Don't Let Your Biases Blind You
We all have our own way of looking at the world based on our own experiences. Sometimes these prevent us from seeing opportunities or blind us to threats.
At Bay Financial Partners we believe it is important for us to consider a wide range of information sources and always, always, always consider the biases of the author. Sometimes reading the views of those that have different opinions to our own reinforces our conviction that we are right. Particularly when we can see the flaws in their argument. Or we know that they are basing their opinion on flawed data, or we have personal experience that they don't. Sometimes it makes us realise we might be wrong and we had better do some more thinking!
On our website on the Menu we have a Links page. Under Thought Provoking Commentary we have listed a number of places you can go for interesting and informative discussion generally relating to the investment markets. Do not think that we agree with everything, or indeed anything, that is on these pages but we do think that reading them helps us make more informed investment decisions. It is not an exhaustive list and we add to it when we find another good source. Unfortunately many of our information sources require a paid subscription so we can't share them with you.
I've just added www.cuffelinks.com.au. "Cuffelinks is an investments newsletter providing content written by financial market professionals with experience in wealth management, superannuation, banking, academia and financial advice. We share both the knowledge and the battle scars of market experts in an independent community of investors. Ideas and insights are presented from an informed and impartial point of view, without pushing products or promoting services."
There is a link on their page which allows you to subscribe directly to their newsletters. Sometimes quite technical but usually well written, interesting and thought provoking. They don't spam you with emails trying to sell you stuff. Well worth a browse to see if it interests you.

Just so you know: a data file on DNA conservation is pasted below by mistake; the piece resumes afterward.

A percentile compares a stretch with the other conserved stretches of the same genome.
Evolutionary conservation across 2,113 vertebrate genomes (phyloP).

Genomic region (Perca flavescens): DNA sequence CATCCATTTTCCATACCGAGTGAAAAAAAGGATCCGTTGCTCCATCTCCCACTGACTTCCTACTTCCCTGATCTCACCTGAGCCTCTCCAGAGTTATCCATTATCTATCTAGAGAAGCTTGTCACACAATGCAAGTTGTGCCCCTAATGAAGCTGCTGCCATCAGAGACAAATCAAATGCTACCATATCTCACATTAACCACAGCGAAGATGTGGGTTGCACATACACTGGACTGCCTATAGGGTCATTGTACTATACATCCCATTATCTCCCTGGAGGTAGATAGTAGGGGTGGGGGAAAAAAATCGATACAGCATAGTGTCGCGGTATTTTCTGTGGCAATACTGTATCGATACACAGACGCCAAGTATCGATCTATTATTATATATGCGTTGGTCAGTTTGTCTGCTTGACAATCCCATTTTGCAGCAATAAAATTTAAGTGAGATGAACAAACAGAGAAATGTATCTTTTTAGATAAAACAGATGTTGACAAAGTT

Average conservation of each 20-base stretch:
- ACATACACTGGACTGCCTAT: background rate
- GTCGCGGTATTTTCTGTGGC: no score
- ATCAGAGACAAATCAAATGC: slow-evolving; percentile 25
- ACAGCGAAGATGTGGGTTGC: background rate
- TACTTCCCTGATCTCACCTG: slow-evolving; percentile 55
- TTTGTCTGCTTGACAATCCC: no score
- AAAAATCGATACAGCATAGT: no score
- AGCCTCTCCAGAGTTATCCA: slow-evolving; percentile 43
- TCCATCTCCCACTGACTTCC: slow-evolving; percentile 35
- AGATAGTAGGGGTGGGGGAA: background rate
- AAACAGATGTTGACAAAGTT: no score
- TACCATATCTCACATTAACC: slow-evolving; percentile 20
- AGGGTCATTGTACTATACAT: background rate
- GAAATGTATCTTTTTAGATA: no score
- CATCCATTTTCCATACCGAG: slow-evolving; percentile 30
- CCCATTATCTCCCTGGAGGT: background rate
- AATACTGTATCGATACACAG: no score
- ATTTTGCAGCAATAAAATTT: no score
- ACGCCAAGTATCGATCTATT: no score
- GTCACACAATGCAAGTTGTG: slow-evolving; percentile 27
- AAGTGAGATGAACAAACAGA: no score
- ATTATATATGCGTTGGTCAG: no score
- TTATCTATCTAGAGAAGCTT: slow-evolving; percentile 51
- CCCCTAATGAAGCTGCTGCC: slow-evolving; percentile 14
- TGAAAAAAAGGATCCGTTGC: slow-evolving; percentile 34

Here is a link to a recent article by one of their contributors, called "Zip your wallet against economic forecasts" it's quite humorous in parts. Here's an excerpt to give you a feel for the article:
The New York Times articulated it slightly differently when in February 2015, Orlando Patterson wrote,
“It’s not the statistical models used by economists that are the problem, but the rejection of qualitative methods, other fields and viewpoints. The gulf between the economic view of the world and that of the lived experiences of the general population is often vast. For example, in June 2009, the National Bureau of Economic Research declared that the United States was no longer in a recession, in stark contrast with the felt, economic experience of 88 percent of Americans the following year.”
Even if the Angel Gabriel sat on the end of my bed one evening and told me what the GDP number would be in a year’s time, there would be little chance I could apply any certainty to the prospect of profiting from that information.
If you have any good sources you'd like to share please let us know.
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